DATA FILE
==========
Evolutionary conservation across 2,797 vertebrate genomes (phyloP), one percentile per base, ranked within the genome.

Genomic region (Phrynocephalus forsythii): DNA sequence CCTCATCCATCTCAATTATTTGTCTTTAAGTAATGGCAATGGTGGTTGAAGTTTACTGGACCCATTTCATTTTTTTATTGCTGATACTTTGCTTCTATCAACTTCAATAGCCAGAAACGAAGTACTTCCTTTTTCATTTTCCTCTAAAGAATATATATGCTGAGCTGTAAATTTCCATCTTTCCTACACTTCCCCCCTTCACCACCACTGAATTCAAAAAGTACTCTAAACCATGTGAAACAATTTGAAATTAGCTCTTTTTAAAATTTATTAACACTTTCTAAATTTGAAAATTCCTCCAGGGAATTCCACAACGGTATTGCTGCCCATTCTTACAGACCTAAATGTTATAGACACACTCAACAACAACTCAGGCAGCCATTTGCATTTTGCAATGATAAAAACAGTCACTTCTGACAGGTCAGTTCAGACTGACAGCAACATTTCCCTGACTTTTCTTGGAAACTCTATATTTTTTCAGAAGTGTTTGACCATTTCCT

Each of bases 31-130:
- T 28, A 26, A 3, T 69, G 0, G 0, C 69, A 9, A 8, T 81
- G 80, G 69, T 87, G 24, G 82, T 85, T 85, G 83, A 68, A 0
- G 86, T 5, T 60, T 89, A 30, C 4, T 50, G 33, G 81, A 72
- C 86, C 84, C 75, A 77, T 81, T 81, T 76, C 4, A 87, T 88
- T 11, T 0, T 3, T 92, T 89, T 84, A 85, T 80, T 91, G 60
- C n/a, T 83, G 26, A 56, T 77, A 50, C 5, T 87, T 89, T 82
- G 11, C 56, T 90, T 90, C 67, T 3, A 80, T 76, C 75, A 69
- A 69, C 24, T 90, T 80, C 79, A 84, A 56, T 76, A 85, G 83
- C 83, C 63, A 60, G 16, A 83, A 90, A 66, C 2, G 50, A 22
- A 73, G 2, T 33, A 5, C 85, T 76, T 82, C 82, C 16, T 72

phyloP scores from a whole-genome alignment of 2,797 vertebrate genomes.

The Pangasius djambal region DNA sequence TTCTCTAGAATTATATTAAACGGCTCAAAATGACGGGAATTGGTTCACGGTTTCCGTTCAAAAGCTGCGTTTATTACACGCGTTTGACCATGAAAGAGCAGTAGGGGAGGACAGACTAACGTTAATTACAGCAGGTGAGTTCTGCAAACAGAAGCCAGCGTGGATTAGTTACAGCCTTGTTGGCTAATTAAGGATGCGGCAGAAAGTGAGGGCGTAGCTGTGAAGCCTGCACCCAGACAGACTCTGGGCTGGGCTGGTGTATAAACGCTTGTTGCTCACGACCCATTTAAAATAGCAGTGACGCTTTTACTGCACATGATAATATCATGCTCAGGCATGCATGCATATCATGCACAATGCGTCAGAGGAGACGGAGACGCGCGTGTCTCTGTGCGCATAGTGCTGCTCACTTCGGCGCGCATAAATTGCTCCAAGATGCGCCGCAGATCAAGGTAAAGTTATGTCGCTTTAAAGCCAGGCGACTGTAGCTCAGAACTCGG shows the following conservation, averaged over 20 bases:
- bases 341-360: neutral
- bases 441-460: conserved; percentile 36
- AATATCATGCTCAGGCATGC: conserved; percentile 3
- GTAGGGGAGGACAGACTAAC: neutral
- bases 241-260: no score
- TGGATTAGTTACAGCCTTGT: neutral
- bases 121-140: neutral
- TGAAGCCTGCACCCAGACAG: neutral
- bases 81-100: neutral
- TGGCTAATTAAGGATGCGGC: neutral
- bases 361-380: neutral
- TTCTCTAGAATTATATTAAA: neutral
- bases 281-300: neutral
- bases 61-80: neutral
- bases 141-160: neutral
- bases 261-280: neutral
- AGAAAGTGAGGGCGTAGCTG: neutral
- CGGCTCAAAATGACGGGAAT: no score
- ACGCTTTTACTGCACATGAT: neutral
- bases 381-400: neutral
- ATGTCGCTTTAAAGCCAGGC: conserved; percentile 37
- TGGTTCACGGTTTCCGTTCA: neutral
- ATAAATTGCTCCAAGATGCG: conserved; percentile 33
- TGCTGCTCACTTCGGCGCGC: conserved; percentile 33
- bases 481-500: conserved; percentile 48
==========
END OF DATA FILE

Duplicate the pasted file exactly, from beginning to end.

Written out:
Evolutionary conservation across 2,797 vertebrate genomes (phyloP), one percentile per base, ranked within the genome.

Genomic region (Phrynocephalus forsythii): DNA sequence CCTCATCCATCTCAATTATTTGTCTTTAAGTAATGGCAATGGTGGTTGAAGTTTACTGGACCCATTTCATTTTTTTATTGCTGATACTTTGCTTCTATCAACTTCAATAGCCAGAAACGAAGTACTTCCTTTTTCATTTTCCTCTAAAGAATATATATGCTGAGCTGTAAATTTCCATCTTTCCTACACTTCCCCCCTTCACCACCACTGAATTCAAAAAGTACTCTAAACCATGTGAAACAATTTGAAATTAGCTCTTTTTAAAATTTATTAACACTTTCTAAATTTGAAAATTCCTCCAGGGAATTCCACAACGGTATTGCTGCCCATTCTTACAGACCTAAATGTTATAGACACACTCAACAACAACTCAGGCAGCCATTTGCATTTTGCAATGATAAAAACAGTCACTTCTGACAGGTCAGTTCAGACTGACAGCAACATTTCCCTGACTTTTCTTGGAAACTCTATATTTTTTCAGAAGTGTTTGACCATTTCCT

Each of bases 31-130:
- T 28, A 26, A 3, T 69, G 0, G 0, C 69, A 9, A 8, T 81
- G 80, G 69, T 87, G 24, G 82, T 85, T 85, G 83, A 68, A 0
- G 86, T 5, T 60, T 89, A 30, C 4, T 50, G 33, G 81, A 72
- C 86, C 84, C 75, A 77, T 81, T 81, T 76, C 4, A 87, T 88
- T 11, T 0, T 3, T 92, T 89, T 84, A 85, T 80, T 91, G 60
- C n/a, T 83, G 26, A 56, T 77, A 50, C 5, T 87, T 89, T 82
- G 11, C 56, T 90, T 90, C 67, T 3, A 80, T 76, C 75, A 69
- A 69, C 24, T 90, T 80, C 79, A 84, A 56, T 76, A 85, G 83
- C 83, C 63, A 60, G 16, A 83, A 90, A 66, C 2, G 50, A 22
- A 73, G 2, T 33, A 5, C 85, T 76, T 82, C 82, C 16, T 72

phyloP scores from a whole-genome alignment of 2,797 vertebrate genomes.

The Pangasius djambal region DNA sequence TTCTCTAGAATTATATTAAACGGCTCAAAATGACGGGAATTGGTTCACGGTTTCCGTTCAAAAGCTGCGTTTATTACACGCGTTTGACCATGAAAGAGCAGTAGGGGAGGACAGACTAACGTTAATTACAGCAGGTGAGTTCTGCAAACAGAAGCCAGCGTGGATTAGTTACAGCCTTGTTGGCTAATTAAGGATGCGGCAGAAAGTGAGGGCGTAGCTGTGAAGCCTGCACCCAGACAGACTCTGGGCTGGGCTGGTGTATAAACGCTTGTTGCTCACGACCCATTTAAAATAGCAGTGACGCTTTTACTGCACATGATAATATCATGCTCAGGCATGCATGCATATCATGCACAATGCGTCAGAGGAGACGGAGACGCGCGTGTCTCTGTGCGCATAGTGCTGCTCACTTCGGCGCGCATAAATTGCTCCAAGATGCGCCGCAGATCAAGGTAAAGTTATGTCGCTTTAAAGCCAGGCGACTGTAGCTCAGAACTCGG shows the following conservation, averaged over 20 bases:
- bases 341-360: neutral
- bases 441-460: conserved; percentile 36
- AATATCATGCTCAGGCATGC: conserved; percentile 3
- GTAGGGGAGGACAGACTAAC: neutral
- bases 241-260: no score
- TGGATTAGTTACAGCCTTGT: neutral
- bases 121-140: neutral
- TGAAGCCTGCACCCAGACAG: neutral
- bases 81-100: neutral
- TGGCTAATTAAGGATGCGGC: neutral
- bases 361-380: neutral
- TTCTCTAGAATTATATTAAA: neutral
- bases 281-300: neutral
- bases 61-80: neutral
- bases 141-160: neutral
- bases 261-280: neutral
- AGAAAGTGAGGGCGTAGCTG: neutral
- CGGCTCAAAATGACGGGAAT: no score
- ACGCTTTTACTGCACATGAT: neutral
- bases 381-400: neutral
- ATGTCGCTTTAAAGCCAGGC: conserved; percentile 37
- TGGTTCACGGTTTCCGTTCA: neutral
- ATAAATTGCTCCAAGATGCG: conserved; percentile 33
- TGCTGCTCACTTCGGCGCGC: conserved; percentile 33
- bases 481-500: conserved; percentile 48